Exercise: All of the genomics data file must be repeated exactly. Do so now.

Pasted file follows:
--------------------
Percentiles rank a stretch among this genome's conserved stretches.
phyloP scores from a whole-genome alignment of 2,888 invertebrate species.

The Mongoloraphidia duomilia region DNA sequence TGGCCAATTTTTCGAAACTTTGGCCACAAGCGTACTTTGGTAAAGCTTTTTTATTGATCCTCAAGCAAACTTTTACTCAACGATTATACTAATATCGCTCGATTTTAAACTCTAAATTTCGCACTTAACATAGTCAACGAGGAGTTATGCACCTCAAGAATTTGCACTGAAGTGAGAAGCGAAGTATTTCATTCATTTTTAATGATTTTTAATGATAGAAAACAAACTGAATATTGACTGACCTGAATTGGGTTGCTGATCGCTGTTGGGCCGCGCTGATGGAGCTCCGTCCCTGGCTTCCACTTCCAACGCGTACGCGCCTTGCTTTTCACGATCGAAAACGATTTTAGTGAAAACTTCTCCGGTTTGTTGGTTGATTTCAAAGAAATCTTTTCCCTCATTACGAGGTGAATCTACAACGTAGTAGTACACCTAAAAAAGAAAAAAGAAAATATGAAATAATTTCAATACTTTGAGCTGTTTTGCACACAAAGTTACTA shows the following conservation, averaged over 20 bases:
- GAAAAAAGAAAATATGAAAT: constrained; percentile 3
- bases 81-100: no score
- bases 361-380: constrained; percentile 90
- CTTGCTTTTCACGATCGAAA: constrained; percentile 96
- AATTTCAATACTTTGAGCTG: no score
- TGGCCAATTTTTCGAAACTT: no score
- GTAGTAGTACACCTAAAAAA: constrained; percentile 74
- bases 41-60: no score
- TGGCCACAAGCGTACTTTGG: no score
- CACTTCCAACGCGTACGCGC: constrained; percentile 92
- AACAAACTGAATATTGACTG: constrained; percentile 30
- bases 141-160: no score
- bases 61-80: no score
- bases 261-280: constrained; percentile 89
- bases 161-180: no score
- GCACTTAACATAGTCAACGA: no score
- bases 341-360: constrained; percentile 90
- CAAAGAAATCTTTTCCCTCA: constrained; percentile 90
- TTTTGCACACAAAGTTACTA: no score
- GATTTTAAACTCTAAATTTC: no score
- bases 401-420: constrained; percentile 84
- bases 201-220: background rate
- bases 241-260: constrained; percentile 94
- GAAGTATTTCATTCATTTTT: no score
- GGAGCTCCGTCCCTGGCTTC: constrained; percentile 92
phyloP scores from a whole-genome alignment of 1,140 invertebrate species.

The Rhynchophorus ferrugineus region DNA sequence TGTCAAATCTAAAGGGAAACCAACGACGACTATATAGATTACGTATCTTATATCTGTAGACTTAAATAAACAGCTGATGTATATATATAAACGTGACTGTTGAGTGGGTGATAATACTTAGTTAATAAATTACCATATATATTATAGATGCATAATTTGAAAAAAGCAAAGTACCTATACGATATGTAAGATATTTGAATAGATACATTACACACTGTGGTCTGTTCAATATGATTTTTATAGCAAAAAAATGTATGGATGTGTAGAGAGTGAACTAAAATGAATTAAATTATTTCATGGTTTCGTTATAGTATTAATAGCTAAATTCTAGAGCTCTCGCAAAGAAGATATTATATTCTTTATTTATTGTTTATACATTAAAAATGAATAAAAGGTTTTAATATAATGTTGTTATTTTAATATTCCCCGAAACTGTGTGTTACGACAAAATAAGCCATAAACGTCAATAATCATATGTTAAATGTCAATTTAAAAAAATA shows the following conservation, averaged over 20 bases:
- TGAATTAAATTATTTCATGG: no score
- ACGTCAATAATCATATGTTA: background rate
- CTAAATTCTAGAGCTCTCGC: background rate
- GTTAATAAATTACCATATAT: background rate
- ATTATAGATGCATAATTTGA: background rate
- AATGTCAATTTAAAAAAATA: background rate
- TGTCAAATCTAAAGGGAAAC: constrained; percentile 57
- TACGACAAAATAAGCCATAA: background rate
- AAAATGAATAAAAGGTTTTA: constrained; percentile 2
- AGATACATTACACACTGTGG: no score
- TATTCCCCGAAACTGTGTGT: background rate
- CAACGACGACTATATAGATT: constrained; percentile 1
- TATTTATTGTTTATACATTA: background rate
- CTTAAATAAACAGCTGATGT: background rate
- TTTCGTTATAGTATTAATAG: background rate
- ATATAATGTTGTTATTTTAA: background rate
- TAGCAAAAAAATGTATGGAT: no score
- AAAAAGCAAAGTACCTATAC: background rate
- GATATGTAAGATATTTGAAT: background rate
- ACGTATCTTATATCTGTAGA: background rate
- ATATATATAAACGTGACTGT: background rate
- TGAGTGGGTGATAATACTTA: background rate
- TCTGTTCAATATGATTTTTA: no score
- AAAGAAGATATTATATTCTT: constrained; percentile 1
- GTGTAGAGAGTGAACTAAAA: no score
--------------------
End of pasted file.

Percentiles rank a stretch among this genome's conserved stretches.
phyloP scores from a whole-genome alignment of 2,888 invertebrate species.

The Mongoloraphidia duomilia region DNA sequence TGGCCAATTTTTCGAAACTTTGGCCACAAGCGTACTTTGGTAAAGCTTTTTTATTGATCCTCAAGCAAACTTTTACTCAACGATTATACTAATATCGCTCGATTTTAAACTCTAAATTTCGCACTTAACATAGTCAACGAGGAGTTATGCACCTCAAGAATTTGCACTGAAGTGAGAAGCGAAGTATTTCATTCATTTTTAATGATTTTTAATGATAGAAAACAAACTGAATATTGACTGACCTGAATTGGGTTGCTGATCGCTGTTGGGCCGCGCTGATGGAGCTCCGTCCCTGGCTTCCACTTCCAACGCGTACGCGCCTTGCTTTTCACGATCGAAAACGATTTTAGTGAAAACTTCTCCGGTTTGTTGGTTGATTTCAAAGAAATCTTTTCCCTCATTACGAGGTGAATCTACAACGTAGTAGTACACCTAAAAAAGAAAAAAGAAAATATGAAATAATTTCAATACTTTGAGCTGTTTTGCACACAAAGTTACTA shows the following conservation, averaged over 20 bases:
- GAAAAAAGAAAATATGAAAT: constrained; percentile 3
- bases 81-100: no score
- bases 361-380: constrained; percentile 90
- CTTGCTTTTCACGATCGAAA: constrained; percentile 96
- AATTTCAATACTTTGAGCTG: no score
- TGGCCAATTTTTCGAAACTT: no score
- GTAGTAGTACACCTAAAAAA: constrained; percentile 74
- bases 41-60: no score
- TGGCCACAAGCGTACTTTGG: no score
- CACTTCCAACGCGTACGCGC: constrained; percentile 92
- AACAAACTGAATATTGACTG: constrained; percentile 30
- bases 141-160: no score
- bases 61-80: no score
- bases 261-280: constrained; percentile 89
- bases 161-180: no score
- GCACTTAACATAGTCAACGA: no score
- bases 341-360: constrained; percentile 90
- CAAAGAAATCTTTTCCCTCA: constrained; percentile 90
- TTTTGCACACAAAGTTACTA: no score
- GATTTTAAACTCTAAATTTC: no score
- bases 401-420: constrained; percentile 84
- bases 201-220: background rate
- bases 241-260: constrained; percentile 94
- GAAGTATTTCATTCATTTTT: no score
- GGAGCTCCGTCCCTGGCTTC: constrained; percentile 92
phyloP scores from a whole-genome alignment of 1,140 invertebrate species.

The Rhynchophorus ferrugineus region DNA sequence TGTCAAATCTAAAGGGAAACCAACGACGACTATATAGATTACGTATCTTATATCTGTAGACTTAAATAAACAGCTGATGTATATATATAAACGTGACTGTTGAGTGGGTGATAATACTTAGTTAATAAATTACCATATATATTATAGATGCATAATTTGAAAAAAGCAAAGTACCTATACGATATGTAAGATATTTGAATAGATACATTACACACTGTGGTCTGTTCAATATGATTTTTATAGCAAAAAAATGTATGGATGTGTAGAGAGTGAACTAAAATGAATTAAATTATTTCATGGTTTCGTTATAGTATTAATAGCTAAATTCTAGAGCTCTCGCAAAGAAGATATTATATTCTTTATTTATTGTTTATACATTAAAAATGAATAAAAGGTTTTAATATAATGTTGTTATTTTAATATTCCCCGAAACTGTGTGTTACGACAAAATAAGCCATAAACGTCAATAATCATATGTTAAATGTCAATTTAAAAAAATA shows the following conservation, averaged over 20 bases:
- TGAATTAAATTATTTCATGG: no score
- ACGTCAATAATCATATGTTA: background rate
- CTAAATTCTAGAGCTCTCGC: background rate
- GTTAATAAATTACCATATAT: background rate
- ATTATAGATGCATAATTTGA: background rate
- AATGTCAATTTAAAAAAATA: background rate
- TGTCAAATCTAAAGGGAAAC: constrained; percentile 57
- TACGACAAAATAAGCCATAA: background rate
- AAAATGAATAAAAGGTTTTA: constrained; percentile 2
- AGATACATTACACACTGTGG: no score
- TATTCCCCGAAACTGTGTGT: background rate
- CAACGACGACTATATAGATT: constrained; percentile 1
- TATTTATTGTTTATACATTA: background rate
- CTTAAATAAACAGCTGATGT: background rate
- TTTCGTTATAGTATTAATAG: background rate
- ATATAATGTTGTTATTTTAA: background rate
- TAGCAAAAAAATGTATGGAT: no score
- AAAAAGCAAAGTACCTATAC: background rate
- GATATGTAAGATATTTGAAT: background rate
- ACGTATCTTATATCTGTAGA: background rate
- ATATATATAAACGTGACTGT: background rate
- TGAGTGGGTGATAATACTTA: background rate
- TCTGTTCAATATGATTTTTA: no score
- AAAGAAGATATTATATTCTT: constrained; percentile 1
- GTGTAGAGAGTGAACTAAAA: no score